Georgia Bulletin

The Newspaper of the Catholic Archdiocese of Atlanta

Photo By Michael Alexander
Knights of Peter Claver Ladies Auxiliary members (front row, l-r) National Secretary Denise Coleman, Gulf Coast District Deputy Gwen Lewis, Gulf Coast Conference President Donna Williams, Gulf Coast District Secretary Valencia White, Junior Gulf Coast District Secretary Alexis White and St. Anthony Court 276 Grand Lady Lisa Blair participate in the 25th Anniversary Celebration Mass.


St. Anthony Knights Of Peter Claver Reach Milestone

By STEPHEN O'KANE, Staff Writer | Published April 14, 2011

This year marks the silver anniversary of the first council of Knights of Peter Claver in the Archdiocese of Atlanta, formed at St. Anthony of Padua Church in the mid-1980s.

“In 1986, several men and women had a vision,” wrote Joe Barker, the current Grand Knight of Council 276, St. Anthony Church. “These individuals sought to provide a central organization where Catholics could become a part and work together to fight social injustices and work towards bringing the historic works of St. Peter Claver into the lives of those around them.”

Barker remembers seeing Knights of Peter Claver around his home parish in West End Atlanta, where he has worshiped for more than three decades. He felt a call to get involved and learn more after his kids started hanging around the youngsters who were members of the Junior Division at the parish.

Father Edward Branch, campus minister at Lyke House, the Catholic Center at Atlanta University, was the main celebrant and homilist for the March 13 Mass marking the 25th anniversary of the founding of St. Anthony of Padua’s Unit 276 of the Knights of Peter Claver and Ladies Auxiliary. Photo By Michael Alexander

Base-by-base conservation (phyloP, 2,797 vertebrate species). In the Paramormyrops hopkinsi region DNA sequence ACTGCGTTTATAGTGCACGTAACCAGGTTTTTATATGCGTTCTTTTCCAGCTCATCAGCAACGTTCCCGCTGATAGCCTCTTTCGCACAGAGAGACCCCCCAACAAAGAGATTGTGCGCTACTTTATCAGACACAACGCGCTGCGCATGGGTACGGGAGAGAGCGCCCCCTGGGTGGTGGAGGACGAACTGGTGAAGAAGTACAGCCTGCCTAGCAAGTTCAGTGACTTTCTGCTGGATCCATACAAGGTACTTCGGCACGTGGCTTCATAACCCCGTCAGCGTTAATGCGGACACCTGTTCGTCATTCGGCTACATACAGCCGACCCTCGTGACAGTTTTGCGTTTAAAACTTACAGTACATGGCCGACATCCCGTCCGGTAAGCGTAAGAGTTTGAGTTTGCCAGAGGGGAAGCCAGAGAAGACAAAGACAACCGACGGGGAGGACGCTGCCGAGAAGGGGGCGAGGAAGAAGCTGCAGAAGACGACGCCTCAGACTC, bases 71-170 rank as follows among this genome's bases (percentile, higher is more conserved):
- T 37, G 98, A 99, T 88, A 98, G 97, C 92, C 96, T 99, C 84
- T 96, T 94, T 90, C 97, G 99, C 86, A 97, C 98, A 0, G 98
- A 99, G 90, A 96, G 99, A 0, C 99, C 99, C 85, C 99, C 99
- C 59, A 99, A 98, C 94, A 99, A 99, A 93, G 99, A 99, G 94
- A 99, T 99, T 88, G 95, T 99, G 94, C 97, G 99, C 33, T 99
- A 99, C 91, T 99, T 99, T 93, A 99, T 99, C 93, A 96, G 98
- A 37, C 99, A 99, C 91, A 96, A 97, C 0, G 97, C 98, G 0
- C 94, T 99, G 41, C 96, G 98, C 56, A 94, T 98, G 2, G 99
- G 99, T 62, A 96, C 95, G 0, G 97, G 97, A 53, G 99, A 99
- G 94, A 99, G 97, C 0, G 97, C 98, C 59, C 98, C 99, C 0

“If that’s what Peter Claver is, then I want to be a part of it,” said Barker, reflecting on his first involvement. “It was easy for me to align myself with an organization like this . . . that does such outstanding things for the community, for the parish and for each other.”

“I grew up in the church and now serve alongside many of the people I worshiped with over the years,” Barker added.

In March the Knights came together to celebrate their anniversary year with a gala and Mass, joined by Knights from other councils in the archdiocese and national representatives, including Supreme Knight F. DeKarlos Blackmon, the youngest man chosen to hold the lead office in the order.

Blackmon, 34, an Oblate of St. Benedict, spoke about religious vocations and encouraged members of the organization to make that a focus over the next few years.

“Today, there must be a revitalized sense of urgency to make this family organization to become even greater,” he said. “This should be the same revitalized sense of urgency that our founders exercised . . . sincere and even passionate in welcoming the emerging changes our future brings. We, collectively, must build on this historic foundation, a common sense transformation.”

“The promotion of vocations to holy orders and the consecrated life is not a task reserved to priests,” Blackmon said. “Rather, it is a task that rightly belongs to each of us by virtue of our baptism. … We must bring about meaningful opportunities to encourage and talk about vocations. We cannot emphasize enough that each of us has a responsibility to foster vocations.”

This is one of the reasons the Knights of Peter Claver have such a strong youth component. Getting the youngsters started with service to their church and community early can be a great aid in fostering vocations.

The Junior Division of the Knights of Peter Claver welcomes Catholic youth between the ages of 7 and 18, once they have made their first Communion. The Junior Division is structured in much the same way as the adult group, or Senior Division, with a Junior Supreme Knight, Junior Supreme Lady, and officers.